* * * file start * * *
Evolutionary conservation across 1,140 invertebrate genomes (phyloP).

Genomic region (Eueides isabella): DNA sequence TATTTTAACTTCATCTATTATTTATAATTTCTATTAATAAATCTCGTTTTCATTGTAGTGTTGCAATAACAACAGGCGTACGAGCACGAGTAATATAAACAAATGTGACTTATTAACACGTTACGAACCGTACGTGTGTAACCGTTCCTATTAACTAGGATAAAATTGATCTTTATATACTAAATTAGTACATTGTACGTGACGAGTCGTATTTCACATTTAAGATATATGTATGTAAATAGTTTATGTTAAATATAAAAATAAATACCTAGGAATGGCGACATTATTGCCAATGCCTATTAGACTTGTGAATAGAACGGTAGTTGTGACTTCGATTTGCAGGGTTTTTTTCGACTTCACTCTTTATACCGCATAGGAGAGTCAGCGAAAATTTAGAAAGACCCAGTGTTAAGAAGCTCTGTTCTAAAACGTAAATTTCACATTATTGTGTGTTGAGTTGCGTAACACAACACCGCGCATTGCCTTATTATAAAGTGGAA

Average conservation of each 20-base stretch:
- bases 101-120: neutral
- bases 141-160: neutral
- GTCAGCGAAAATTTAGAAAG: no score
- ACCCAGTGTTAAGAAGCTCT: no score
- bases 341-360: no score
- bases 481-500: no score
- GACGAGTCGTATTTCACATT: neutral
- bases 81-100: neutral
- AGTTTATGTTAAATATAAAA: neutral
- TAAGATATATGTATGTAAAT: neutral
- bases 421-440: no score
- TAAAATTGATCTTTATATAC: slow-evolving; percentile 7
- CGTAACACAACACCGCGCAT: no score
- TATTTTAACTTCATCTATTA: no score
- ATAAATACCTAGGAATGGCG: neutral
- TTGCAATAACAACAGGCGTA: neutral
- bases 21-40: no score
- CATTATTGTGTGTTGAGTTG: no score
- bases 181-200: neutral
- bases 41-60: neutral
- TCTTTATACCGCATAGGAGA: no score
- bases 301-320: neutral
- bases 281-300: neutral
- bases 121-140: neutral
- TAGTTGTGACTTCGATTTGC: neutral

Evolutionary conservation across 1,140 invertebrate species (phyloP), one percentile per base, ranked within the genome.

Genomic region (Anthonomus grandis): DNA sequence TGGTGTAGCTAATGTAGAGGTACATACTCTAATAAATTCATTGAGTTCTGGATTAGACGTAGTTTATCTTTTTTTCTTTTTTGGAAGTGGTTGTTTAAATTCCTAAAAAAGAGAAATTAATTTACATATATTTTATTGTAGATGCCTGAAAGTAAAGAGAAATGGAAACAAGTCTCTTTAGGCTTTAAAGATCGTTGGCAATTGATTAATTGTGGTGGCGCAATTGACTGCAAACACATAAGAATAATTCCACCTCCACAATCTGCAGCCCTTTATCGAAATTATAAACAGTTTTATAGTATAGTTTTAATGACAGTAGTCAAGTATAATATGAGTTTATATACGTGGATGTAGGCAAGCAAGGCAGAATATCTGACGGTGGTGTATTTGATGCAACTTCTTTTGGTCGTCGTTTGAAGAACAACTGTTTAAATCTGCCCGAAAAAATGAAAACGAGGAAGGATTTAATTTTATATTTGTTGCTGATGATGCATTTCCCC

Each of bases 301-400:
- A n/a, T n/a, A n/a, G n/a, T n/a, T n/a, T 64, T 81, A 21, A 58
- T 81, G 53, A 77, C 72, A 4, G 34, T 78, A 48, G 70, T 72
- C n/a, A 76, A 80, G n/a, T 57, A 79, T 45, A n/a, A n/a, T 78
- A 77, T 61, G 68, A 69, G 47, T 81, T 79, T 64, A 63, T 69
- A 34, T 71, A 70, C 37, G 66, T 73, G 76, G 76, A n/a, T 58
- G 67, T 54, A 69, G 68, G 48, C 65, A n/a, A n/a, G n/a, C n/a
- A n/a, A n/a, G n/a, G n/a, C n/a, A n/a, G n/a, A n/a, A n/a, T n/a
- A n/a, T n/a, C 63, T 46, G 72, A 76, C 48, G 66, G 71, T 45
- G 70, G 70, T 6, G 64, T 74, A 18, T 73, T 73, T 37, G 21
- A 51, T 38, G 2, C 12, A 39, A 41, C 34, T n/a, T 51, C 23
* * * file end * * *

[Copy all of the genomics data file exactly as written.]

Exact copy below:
Evolutionary conservation across 1,140 invertebrate genomes (phyloP).

Genomic region (Eueides isabella): DNA sequence TATTTTAACTTCATCTATTATTTATAATTTCTATTAATAAATCTCGTTTTCATTGTAGTGTTGCAATAACAACAGGCGTACGAGCACGAGTAATATAAACAAATGTGACTTATTAACACGTTACGAACCGTACGTGTGTAACCGTTCCTATTAACTAGGATAAAATTGATCTTTATATACTAAATTAGTACATTGTACGTGACGAGTCGTATTTCACATTTAAGATATATGTATGTAAATAGTTTATGTTAAATATAAAAATAAATACCTAGGAATGGCGACATTATTGCCAATGCCTATTAGACTTGTGAATAGAACGGTAGTTGTGACTTCGATTTGCAGGGTTTTTTTCGACTTCACTCTTTATACCGCATAGGAGAGTCAGCGAAAATTTAGAAAGACCCAGTGTTAAGAAGCTCTGTTCTAAAACGTAAATTTCACATTATTGTGTGTTGAGTTGCGTAACACAACACCGCGCATTGCCTTATTATAAAGTGGAA

Average conservation of each 20-base stretch:
- bases 101-120: neutral
- bases 141-160: neutral
- GTCAGCGAAAATTTAGAAAG: no score
- ACCCAGTGTTAAGAAGCTCT: no score
- bases 341-360: no score
- bases 481-500: no score
- GACGAGTCGTATTTCACATT: neutral
- bases 81-100: neutral
- AGTTTATGTTAAATATAAAA: neutral
- TAAGATATATGTATGTAAAT: neutral
- bases 421-440: no score
- TAAAATTGATCTTTATATAC: slow-evolving; percentile 7
- CGTAACACAACACCGCGCAT: no score
- TATTTTAACTTCATCTATTA: no score
- ATAAATACCTAGGAATGGCG: neutral
- TTGCAATAACAACAGGCGTA: neutral
- bases 21-40: no score
- CATTATTGTGTGTTGAGTTG: no score
- bases 181-200: neutral
- bases 41-60: neutral
- TCTTTATACCGCATAGGAGA: no score
- bases 301-320: neutral
- bases 281-300: neutral
- bases 121-140: neutral
- TAGTTGTGACTTCGATTTGC: neutral

Evolutionary conservation across 1,140 invertebrate species (phyloP), one percentile per base, ranked within the genome.

Genomic region (Anthonomus grandis): DNA sequence TGGTGTAGCTAATGTAGAGGTACATACTCTAATAAATTCATTGAGTTCTGGATTAGACGTAGTTTATCTTTTTTTCTTTTTTGGAAGTGGTTGTTTAAATTCCTAAAAAAGAGAAATTAATTTACATATATTTTATTGTAGATGCCTGAAAGTAAAGAGAAATGGAAACAAGTCTCTTTAGGCTTTAAAGATCGTTGGCAATTGATTAATTGTGGTGGCGCAATTGACTGCAAACACATAAGAATAATTCCACCTCCACAATCTGCAGCCCTTTATCGAAATTATAAACAGTTTTATAGTATAGTTTTAATGACAGTAGTCAAGTATAATATGAGTTTATATACGTGGATGTAGGCAAGCAAGGCAGAATATCTGACGGTGGTGTATTTGATGCAACTTCTTTTGGTCGTCGTTTGAAGAACAACTGTTTAAATCTGCCCGAAAAAATGAAAACGAGGAAGGATTTAATTTTATATTTGTTGCTGATGATGCATTTCCCC

Each of bases 301-400:
- A n/a, T n/a, A n/a, G n/a, T n/a, T n/a, T 64, T 81, A 21, A 58
- T 81, G 53, A 77, C 72, A 4, G 34, T 78, A 48, G 70, T 72
- C n/a, A 76, A 80, G n/a, T 57, A 79, T 45, A n/a, A n/a, T 78
- A 77, T 61, G 68, A 69, G 47, T 81, T 79, T 64, A 63, T 69
- A 34, T 71, A 70, C 37, G 66, T 73, G 76, G 76, A n/a, T 58
- G 67, T 54, A 69, G 68, G 48, C 65, A n/a, A n/a, G n/a, C n/a
- A n/a, A n/a, G n/a, G n/a, C n/a, A n/a, G n/a, A n/a, A n/a, T n/a
- A n/a, T n/a, C 63, T 46, G 72, A 76, C 48, G 66, G 71, T 45
- G 70, G 70, T 6, G 64, T 74, A 18, T 73, T 73, T 37, G 21
- A 51, T 38, G 2, C 12, A 39, A 41, C 34, T n/a, T 51, C 23